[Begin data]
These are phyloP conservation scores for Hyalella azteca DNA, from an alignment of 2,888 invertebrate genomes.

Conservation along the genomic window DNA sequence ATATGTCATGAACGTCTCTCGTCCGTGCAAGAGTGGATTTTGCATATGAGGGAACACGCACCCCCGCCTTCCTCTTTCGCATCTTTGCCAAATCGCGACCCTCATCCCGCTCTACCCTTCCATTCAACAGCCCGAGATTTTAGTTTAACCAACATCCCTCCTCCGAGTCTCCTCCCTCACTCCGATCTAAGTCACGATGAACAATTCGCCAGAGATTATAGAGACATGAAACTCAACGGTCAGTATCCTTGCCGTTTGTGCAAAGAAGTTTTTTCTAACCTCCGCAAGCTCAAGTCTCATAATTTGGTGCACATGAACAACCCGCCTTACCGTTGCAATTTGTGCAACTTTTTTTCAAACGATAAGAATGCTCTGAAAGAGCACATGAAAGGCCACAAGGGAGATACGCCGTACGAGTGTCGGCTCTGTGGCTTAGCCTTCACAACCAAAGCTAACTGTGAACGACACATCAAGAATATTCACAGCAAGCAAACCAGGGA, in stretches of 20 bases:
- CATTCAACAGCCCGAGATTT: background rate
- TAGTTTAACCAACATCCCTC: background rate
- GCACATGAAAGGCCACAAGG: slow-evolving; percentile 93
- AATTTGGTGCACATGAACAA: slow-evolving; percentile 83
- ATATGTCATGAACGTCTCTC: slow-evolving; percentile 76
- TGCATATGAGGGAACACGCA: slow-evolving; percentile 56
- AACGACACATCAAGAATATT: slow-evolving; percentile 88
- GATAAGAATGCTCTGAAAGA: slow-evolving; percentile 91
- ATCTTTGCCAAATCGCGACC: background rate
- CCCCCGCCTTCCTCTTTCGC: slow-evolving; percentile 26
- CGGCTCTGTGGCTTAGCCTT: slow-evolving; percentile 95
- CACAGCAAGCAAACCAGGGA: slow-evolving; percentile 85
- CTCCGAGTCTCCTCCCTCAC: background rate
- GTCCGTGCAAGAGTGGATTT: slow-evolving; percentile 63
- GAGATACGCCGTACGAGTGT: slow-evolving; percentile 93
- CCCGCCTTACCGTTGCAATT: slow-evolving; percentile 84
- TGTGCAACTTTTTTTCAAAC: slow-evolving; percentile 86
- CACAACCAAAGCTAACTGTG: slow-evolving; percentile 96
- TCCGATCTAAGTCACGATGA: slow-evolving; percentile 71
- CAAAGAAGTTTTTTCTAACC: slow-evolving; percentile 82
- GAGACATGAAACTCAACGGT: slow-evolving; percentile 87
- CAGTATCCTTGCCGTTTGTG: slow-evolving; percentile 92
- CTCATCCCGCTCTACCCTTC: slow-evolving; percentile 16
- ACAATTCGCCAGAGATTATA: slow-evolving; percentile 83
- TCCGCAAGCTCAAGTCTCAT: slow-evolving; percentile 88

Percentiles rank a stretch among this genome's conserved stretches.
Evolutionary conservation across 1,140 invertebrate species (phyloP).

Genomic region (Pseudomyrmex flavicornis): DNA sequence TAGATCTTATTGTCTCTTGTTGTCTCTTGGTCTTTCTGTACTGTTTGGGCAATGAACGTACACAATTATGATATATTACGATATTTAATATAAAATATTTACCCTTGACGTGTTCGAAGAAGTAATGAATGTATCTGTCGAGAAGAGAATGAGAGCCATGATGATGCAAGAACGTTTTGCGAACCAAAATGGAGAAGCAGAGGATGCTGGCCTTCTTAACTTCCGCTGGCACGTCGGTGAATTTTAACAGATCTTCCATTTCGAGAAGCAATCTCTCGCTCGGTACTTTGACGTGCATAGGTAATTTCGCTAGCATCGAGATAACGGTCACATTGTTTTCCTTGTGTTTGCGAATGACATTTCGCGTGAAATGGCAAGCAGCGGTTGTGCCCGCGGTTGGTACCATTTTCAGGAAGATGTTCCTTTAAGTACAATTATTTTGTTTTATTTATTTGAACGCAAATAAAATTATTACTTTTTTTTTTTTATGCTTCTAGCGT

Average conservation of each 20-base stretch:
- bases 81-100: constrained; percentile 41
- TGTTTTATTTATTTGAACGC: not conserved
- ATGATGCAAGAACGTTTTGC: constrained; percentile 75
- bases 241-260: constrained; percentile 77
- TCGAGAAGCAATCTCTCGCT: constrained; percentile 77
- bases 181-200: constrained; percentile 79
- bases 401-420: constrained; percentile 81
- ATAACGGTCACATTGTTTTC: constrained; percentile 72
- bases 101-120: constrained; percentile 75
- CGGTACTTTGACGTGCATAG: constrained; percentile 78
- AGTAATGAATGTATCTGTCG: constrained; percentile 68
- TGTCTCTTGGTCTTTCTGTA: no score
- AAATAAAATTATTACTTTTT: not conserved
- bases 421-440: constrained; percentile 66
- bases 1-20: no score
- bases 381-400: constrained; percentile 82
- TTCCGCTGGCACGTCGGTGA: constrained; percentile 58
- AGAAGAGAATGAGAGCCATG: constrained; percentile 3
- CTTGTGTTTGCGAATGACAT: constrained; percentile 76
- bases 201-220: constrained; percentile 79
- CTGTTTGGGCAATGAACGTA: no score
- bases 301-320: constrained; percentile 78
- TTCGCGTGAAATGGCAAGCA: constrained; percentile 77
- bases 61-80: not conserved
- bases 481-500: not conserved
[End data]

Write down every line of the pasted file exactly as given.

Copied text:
These are phyloP conservation scores for Hyalella azteca DNA, from an alignment of 2,888 invertebrate genomes.

Conservation along the genomic window DNA sequence ATATGTCATGAACGTCTCTCGTCCGTGCAAGAGTGGATTTTGCATATGAGGGAACACGCACCCCCGCCTTCCTCTTTCGCATCTTTGCCAAATCGCGACCCTCATCCCGCTCTACCCTTCCATTCAACAGCCCGAGATTTTAGTTTAACCAACATCCCTCCTCCGAGTCTCCTCCCTCACTCCGATCTAAGTCACGATGAACAATTCGCCAGAGATTATAGAGACATGAAACTCAACGGTCAGTATCCTTGCCGTTTGTGCAAAGAAGTTTTTTCTAACCTCCGCAAGCTCAAGTCTCATAATTTGGTGCACATGAACAACCCGCCTTACCGTTGCAATTTGTGCAACTTTTTTTCAAACGATAAGAATGCTCTGAAAGAGCACATGAAAGGCCACAAGGGAGATACGCCGTACGAGTGTCGGCTCTGTGGCTTAGCCTTCACAACCAAAGCTAACTGTGAACGACACATCAAGAATATTCACAGCAAGCAAACCAGGGA, in stretches of 20 bases:
- CATTCAACAGCCCGAGATTT: background rate
- TAGTTTAACCAACATCCCTC: background rate
- GCACATGAAAGGCCACAAGG: slow-evolving; percentile 93
- AATTTGGTGCACATGAACAA: slow-evolving; percentile 83
- ATATGTCATGAACGTCTCTC: slow-evolving; percentile 76
- TGCATATGAGGGAACACGCA: slow-evolving; percentile 56
- AACGACACATCAAGAATATT: slow-evolving; percentile 88
- GATAAGAATGCTCTGAAAGA: slow-evolving; percentile 91
- ATCTTTGCCAAATCGCGACC: background rate
- CCCCCGCCTTCCTCTTTCGC: slow-evolving; percentile 26
- CGGCTCTGTGGCTTAGCCTT: slow-evolving; percentile 95
- CACAGCAAGCAAACCAGGGA: slow-evolving; percentile 85
- CTCCGAGTCTCCTCCCTCAC: background rate
- GTCCGTGCAAGAGTGGATTT: slow-evolving; percentile 63
- GAGATACGCCGTACGAGTGT: slow-evolving; percentile 93
- CCCGCCTTACCGTTGCAATT: slow-evolving; percentile 84
- TGTGCAACTTTTTTTCAAAC: slow-evolving; percentile 86
- CACAACCAAAGCTAACTGTG: slow-evolving; percentile 96
- TCCGATCTAAGTCACGATGA: slow-evolving; percentile 71
- CAAAGAAGTTTTTTCTAACC: slow-evolving; percentile 82
- GAGACATGAAACTCAACGGT: slow-evolving; percentile 87
- CAGTATCCTTGCCGTTTGTG: slow-evolving; percentile 92
- CTCATCCCGCTCTACCCTTC: slow-evolving; percentile 16
- ACAATTCGCCAGAGATTATA: slow-evolving; percentile 83
- TCCGCAAGCTCAAGTCTCAT: slow-evolving; percentile 88

Percentiles rank a stretch among this genome's conserved stretches.
Evolutionary conservation across 1,140 invertebrate species (phyloP).

Genomic region (Pseudomyrmex flavicornis): DNA sequence TAGATCTTATTGTCTCTTGTTGTCTCTTGGTCTTTCTGTACTGTTTGGGCAATGAACGTACACAATTATGATATATTACGATATTTAATATAAAATATTTACCCTTGACGTGTTCGAAGAAGTAATGAATGTATCTGTCGAGAAGAGAATGAGAGCCATGATGATGCAAGAACGTTTTGCGAACCAAAATGGAGAAGCAGAGGATGCTGGCCTTCTTAACTTCCGCTGGCACGTCGGTGAATTTTAACAGATCTTCCATTTCGAGAAGCAATCTCTCGCTCGGTACTTTGACGTGCATAGGTAATTTCGCTAGCATCGAGATAACGGTCACATTGTTTTCCTTGTGTTTGCGAATGACATTTCGCGTGAAATGGCAAGCAGCGGTTGTGCCCGCGGTTGGTACCATTTTCAGGAAGATGTTCCTTTAAGTACAATTATTTTGTTTTATTTATTTGAACGCAAATAAAATTATTACTTTTTTTTTTTTATGCTTCTAGCGT

Average conservation of each 20-base stretch:
- bases 81-100: constrained; percentile 41
- TGTTTTATTTATTTGAACGC: not conserved
- ATGATGCAAGAACGTTTTGC: constrained; percentile 75
- bases 241-260: constrained; percentile 77
- TCGAGAAGCAATCTCTCGCT: constrained; percentile 77
- bases 181-200: constrained; percentile 79
- bases 401-420: constrained; percentile 81
- ATAACGGTCACATTGTTTTC: constrained; percentile 72
- bases 101-120: constrained; percentile 75
- CGGTACTTTGACGTGCATAG: constrained; percentile 78
- AGTAATGAATGTATCTGTCG: constrained; percentile 68
- TGTCTCTTGGTCTTTCTGTA: no score
- AAATAAAATTATTACTTTTT: not conserved
- bases 421-440: constrained; percentile 66
- bases 1-20: no score
- bases 381-400: constrained; percentile 82
- TTCCGCTGGCACGTCGGTGA: constrained; percentile 58
- AGAAGAGAATGAGAGCCATG: constrained; percentile 3
- CTTGTGTTTGCGAATGACAT: constrained; percentile 76
- bases 201-220: constrained; percentile 79
- CTGTTTGGGCAATGAACGTA: no score
- bases 301-320: constrained; percentile 78
- TTCGCGTGAAATGGCAAGCA: constrained; percentile 77
- bases 61-80: not conserved
- bases 481-500: not conserved